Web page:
Few are following the debate closely, but most want Congress to increase the debt limit with deficit reduction conditions

Two-thirds of adults are concerned about the impact on the national economy if the debt limit is not increased and the government defaults on it loans, although only 20% are very familiar with the debate.

May 19, 2023

Few people are paying close attention to the federal debt limit, but most want to see the debt limit increased with conditions to reduce the federal deficit. Two-thirds of the public are very or extremely concerned about the impact on the national economy if the United States defaults on its loans.

The public is more likely to disapprove than approve of how President Biden and congressional Democrats or Republicans are handling negotiations about increasing the debt limit. 

Twenty-one percent of adults are following the debate over increasing the national debt limit closely and another 38% are following it somewhat closely. Similar numbers feel they understand the debate extremely or very well (20%) or somewhat well (41%).

Nineteen percent of the public think the debt limit should be increased without conditions, while 63% want terms on reducing the federal budget deficit included with any debt limit increase. Democrats are more likely than Republicans to support increasing the debit limit without any condition.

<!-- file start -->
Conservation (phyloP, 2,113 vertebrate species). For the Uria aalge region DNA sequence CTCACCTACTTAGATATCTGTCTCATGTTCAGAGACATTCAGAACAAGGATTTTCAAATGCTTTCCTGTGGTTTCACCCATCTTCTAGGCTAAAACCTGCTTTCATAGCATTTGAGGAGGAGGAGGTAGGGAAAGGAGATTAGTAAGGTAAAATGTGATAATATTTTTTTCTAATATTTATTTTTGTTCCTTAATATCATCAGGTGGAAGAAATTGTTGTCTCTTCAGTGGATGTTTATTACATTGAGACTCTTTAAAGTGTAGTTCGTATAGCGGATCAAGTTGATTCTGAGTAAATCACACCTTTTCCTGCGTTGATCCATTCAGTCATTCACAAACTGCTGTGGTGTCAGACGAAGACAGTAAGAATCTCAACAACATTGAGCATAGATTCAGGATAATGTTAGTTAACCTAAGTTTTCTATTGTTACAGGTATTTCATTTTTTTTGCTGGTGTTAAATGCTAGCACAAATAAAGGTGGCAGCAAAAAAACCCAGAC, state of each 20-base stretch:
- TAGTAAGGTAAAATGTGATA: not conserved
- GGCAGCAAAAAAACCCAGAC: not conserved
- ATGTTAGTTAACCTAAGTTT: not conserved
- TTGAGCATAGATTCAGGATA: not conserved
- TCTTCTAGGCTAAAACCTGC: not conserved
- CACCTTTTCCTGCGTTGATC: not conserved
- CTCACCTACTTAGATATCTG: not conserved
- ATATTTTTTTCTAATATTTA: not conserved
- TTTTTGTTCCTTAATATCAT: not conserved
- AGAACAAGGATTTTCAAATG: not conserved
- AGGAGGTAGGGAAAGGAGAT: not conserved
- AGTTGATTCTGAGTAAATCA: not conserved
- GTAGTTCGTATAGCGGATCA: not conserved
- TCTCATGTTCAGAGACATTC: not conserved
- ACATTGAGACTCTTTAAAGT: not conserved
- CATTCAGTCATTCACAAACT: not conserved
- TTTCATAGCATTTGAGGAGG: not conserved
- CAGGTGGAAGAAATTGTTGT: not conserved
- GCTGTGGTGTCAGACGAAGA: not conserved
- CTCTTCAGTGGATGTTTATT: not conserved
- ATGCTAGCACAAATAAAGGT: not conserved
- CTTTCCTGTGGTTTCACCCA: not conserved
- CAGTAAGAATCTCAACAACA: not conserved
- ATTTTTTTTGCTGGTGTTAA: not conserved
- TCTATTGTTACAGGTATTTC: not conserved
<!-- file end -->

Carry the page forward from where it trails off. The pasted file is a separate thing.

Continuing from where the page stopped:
Sixty-six percent are extremely or very concerned about the impact on the economy if the national debt limit is not increased and the U.S. government defaults, including 71% of Democrats and 64% of Republicans.

Overall, the public does not give the president or Congress high marks for efforts to deal with the country’s national debt limit.  However, views of the president’s and lawmakers’ efforts to deal with the debit limit are colored by partisanship. Half of Democrats approve of Biden and Democrats in Congress, while 45% Republicans approve of the congressional members of their party. 

The nationwide poll was conducted May 11-15, 2023 using the AmeriSpeak® Panel, the probability-based panel of NORC at the University of Chicago. Online and telephone interviews using landlines and cell phones were conducted with 1, 680 adults. The margin of sampling error is +/- 3.4 percentage points.

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